But even financial firms are becoming far more cost sensitive in the post-meltdown age. When Albany proposed a new $900 million tax on hedge funds this year, neighboring states heavily courted the industry’s biggest players, forcing even New York’s notoriously spendthrift politicians to back down on a tax hike.

Now New York also faces the prospect of neighboring New Jersey becoming more competitive for business under Gov. Chris Christie. Jersey, which had one of the country’s lowest tax burdens back in the 1960s, benefited for years from firms migrating from New York, including a host of Fortune 500 companies that left Gotham.

But Jersey’s own era of high taxes and growing regulation gradually made it a net job loser, too. Christie aims to change that, if he can tame the state’s budget. Merely by not raising taxes this year, Jersey dropped out of the bottom spot in the Tax Foundation’s most recent business climate survey, the spot now occupied by New York.

Running on reform is easy. Governing that way is not. Before Christie, Democrat Jon Corzine won election in Jersey in 2005 on a reform agenda promising many of the things Cuomo offered voters, including spending and tax caps and more reasonable public employee pension costs. But the ‘reforms’ that ultimately emerged from Corzine were feeble and so full of loopholes that they accomplished little, and voters weren’t fooled.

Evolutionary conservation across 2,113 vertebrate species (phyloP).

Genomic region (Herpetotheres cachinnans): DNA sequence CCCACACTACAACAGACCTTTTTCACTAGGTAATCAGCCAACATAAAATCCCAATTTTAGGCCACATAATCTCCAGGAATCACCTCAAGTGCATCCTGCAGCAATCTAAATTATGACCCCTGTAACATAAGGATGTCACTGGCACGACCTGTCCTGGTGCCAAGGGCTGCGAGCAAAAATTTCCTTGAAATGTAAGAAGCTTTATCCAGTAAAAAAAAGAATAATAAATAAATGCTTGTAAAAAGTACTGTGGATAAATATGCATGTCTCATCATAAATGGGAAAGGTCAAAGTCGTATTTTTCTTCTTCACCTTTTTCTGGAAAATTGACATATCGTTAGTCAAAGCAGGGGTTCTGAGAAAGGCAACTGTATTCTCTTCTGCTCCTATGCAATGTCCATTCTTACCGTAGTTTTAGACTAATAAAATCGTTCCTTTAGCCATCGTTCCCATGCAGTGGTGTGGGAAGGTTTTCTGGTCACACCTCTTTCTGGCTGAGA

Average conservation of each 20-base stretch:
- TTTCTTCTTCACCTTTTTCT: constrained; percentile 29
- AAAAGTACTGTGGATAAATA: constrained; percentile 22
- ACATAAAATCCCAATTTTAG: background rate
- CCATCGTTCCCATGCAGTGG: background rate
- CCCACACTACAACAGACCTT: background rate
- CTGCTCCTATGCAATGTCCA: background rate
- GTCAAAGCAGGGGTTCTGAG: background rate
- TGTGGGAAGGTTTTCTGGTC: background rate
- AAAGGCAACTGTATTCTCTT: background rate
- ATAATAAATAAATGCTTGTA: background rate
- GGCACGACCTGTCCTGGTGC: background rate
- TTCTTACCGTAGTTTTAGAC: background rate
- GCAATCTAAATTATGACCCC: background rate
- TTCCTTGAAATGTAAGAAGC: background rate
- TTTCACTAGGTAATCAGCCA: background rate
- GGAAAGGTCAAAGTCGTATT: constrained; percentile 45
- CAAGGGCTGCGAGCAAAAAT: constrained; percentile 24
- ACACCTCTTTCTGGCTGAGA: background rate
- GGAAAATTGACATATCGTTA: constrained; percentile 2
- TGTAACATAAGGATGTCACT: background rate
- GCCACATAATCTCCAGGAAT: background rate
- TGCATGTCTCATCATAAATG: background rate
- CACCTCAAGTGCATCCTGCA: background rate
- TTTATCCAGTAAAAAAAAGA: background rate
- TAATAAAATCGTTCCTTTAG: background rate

The next year, Eliot Spitzer won New York’s governor’s race also promising a reform agenda, which lasted about two weeks. Because of the spectacular nature of Spitzer’s demise when he was revealed to be client 9 of an escort service, we forget that he had such a bad start governing that he was well on his way to becoming New York’s worst governor in decades, which is saying something.

States like California, New Jersey, Illinois and New York don’t merely require a little tinkering, or a bit of public policy window dressing. They need big change that upsets apple carts and reestablishes the balance between the public and private sectors. Once our most prosperous state, New York lost that balance decades ago. It will take more than another set of reform promises for businesses and residents to stop packing the moving vans.

Original Source: